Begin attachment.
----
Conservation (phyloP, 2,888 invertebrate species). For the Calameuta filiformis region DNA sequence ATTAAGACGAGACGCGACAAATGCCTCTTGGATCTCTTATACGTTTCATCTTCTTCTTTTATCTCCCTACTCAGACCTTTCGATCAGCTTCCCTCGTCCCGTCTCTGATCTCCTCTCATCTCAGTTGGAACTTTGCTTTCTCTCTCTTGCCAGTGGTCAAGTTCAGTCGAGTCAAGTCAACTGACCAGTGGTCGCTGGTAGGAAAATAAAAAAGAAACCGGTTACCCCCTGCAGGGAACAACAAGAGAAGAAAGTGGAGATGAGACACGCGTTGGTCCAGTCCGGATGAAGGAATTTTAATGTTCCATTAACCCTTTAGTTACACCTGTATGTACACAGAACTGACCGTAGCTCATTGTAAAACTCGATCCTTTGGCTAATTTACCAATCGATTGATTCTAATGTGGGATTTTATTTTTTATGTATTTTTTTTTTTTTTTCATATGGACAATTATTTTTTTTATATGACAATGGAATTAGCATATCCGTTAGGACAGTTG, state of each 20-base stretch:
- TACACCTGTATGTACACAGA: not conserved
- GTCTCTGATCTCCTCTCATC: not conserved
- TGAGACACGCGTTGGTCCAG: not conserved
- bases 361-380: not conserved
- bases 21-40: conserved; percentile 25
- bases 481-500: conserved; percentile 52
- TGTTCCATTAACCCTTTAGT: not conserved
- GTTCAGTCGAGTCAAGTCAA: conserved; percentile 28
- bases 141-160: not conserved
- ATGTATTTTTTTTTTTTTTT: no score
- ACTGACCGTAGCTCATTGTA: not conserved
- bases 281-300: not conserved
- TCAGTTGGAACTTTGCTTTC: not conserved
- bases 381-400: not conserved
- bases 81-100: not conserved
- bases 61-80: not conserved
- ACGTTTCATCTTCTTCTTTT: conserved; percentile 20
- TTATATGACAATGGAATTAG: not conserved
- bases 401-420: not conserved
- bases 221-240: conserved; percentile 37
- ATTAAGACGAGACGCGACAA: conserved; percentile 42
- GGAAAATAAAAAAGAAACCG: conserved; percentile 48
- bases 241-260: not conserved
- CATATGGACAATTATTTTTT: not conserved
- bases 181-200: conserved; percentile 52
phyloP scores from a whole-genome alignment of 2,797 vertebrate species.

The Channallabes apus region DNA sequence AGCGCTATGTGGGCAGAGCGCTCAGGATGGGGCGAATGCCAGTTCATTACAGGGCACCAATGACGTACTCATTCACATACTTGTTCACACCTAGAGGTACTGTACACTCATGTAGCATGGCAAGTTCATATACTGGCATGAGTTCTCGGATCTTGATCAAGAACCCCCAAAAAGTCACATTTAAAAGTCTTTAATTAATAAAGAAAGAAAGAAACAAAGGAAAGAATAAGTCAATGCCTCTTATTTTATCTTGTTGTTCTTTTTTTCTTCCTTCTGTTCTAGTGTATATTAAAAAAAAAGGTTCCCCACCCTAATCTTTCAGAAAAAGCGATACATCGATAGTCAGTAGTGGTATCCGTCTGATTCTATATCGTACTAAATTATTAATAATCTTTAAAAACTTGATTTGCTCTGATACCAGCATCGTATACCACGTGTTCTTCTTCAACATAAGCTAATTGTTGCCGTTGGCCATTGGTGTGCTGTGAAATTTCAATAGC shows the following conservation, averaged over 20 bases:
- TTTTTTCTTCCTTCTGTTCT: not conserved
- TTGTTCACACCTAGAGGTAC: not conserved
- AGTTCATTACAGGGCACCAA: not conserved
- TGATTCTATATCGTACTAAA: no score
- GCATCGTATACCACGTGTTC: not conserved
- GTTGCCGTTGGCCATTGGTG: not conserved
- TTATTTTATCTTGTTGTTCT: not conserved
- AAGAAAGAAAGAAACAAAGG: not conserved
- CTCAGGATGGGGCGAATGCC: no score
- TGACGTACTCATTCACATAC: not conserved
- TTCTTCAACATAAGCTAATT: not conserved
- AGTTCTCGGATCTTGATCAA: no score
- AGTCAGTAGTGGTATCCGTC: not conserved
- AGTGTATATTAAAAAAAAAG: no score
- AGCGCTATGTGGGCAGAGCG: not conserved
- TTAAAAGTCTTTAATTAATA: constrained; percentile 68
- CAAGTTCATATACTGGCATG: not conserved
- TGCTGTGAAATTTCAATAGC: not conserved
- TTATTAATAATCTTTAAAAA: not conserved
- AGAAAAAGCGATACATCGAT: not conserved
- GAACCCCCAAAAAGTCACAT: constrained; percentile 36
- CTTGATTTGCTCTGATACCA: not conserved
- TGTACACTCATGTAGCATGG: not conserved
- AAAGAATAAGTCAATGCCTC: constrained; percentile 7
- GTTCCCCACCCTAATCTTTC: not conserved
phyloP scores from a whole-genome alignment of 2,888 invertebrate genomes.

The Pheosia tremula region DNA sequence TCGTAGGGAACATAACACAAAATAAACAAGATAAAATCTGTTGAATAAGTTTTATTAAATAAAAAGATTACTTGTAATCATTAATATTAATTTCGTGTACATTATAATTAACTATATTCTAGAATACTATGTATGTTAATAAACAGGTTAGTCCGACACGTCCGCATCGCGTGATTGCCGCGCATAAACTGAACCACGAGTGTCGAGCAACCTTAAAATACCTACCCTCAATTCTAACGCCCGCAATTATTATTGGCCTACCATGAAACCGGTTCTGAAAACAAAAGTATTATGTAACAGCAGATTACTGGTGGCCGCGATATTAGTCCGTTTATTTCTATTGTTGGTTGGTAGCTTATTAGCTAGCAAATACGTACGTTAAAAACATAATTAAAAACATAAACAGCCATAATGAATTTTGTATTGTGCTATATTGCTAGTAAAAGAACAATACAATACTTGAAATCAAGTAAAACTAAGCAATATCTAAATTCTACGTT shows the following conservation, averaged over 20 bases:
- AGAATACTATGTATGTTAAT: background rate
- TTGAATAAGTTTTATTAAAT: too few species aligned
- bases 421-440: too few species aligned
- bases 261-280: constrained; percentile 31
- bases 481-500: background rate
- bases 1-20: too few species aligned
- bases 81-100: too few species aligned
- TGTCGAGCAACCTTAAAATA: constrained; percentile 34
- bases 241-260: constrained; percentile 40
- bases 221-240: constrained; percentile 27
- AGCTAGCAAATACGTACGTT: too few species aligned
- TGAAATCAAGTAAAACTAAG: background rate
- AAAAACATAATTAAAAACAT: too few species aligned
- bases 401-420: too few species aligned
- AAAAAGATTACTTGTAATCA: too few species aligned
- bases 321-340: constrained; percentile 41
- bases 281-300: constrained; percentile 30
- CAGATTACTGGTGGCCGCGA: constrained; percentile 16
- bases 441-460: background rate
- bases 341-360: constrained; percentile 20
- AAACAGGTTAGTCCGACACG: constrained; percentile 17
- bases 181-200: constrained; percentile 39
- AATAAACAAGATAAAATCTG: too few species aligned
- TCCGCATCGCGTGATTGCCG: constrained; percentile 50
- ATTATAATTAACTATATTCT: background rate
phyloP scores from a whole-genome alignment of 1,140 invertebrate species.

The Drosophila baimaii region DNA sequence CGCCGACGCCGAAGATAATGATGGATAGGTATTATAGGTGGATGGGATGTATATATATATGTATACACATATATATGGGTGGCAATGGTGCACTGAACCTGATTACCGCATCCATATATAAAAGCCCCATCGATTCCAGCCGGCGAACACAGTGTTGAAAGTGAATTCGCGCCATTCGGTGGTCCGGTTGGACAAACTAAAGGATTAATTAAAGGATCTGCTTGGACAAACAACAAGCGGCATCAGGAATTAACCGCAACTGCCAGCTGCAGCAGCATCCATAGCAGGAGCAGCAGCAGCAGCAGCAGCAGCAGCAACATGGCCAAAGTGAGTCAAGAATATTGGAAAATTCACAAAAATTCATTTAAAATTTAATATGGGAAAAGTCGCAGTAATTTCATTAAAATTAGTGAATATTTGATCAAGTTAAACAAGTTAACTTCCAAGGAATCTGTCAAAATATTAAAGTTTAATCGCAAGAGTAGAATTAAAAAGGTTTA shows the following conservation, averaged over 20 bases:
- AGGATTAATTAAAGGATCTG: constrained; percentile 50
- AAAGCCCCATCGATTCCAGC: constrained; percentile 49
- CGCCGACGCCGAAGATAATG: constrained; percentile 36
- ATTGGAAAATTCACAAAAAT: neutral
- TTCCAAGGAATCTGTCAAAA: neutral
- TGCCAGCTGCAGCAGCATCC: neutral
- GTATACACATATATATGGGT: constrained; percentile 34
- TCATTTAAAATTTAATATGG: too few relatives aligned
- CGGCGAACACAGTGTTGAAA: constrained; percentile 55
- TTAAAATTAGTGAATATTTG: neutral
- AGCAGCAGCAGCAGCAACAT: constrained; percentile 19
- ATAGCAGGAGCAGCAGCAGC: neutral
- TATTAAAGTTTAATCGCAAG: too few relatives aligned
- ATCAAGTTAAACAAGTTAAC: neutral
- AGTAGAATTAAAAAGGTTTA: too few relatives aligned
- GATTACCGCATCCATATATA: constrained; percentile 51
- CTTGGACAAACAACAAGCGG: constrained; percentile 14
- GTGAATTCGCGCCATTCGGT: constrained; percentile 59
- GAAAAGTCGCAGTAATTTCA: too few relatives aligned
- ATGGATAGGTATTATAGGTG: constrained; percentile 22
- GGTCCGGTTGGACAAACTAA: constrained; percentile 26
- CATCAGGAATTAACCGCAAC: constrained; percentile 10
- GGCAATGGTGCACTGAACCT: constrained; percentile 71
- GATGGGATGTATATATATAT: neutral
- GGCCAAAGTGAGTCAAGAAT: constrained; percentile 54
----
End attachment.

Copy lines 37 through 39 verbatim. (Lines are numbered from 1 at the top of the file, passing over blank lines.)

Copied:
- CTCAGGATGGGGCGAATGCC: no score
- TGACGTACTCATTCACATAC: not conserved
- TTCTTCAACATAAGCTAATT: not conserved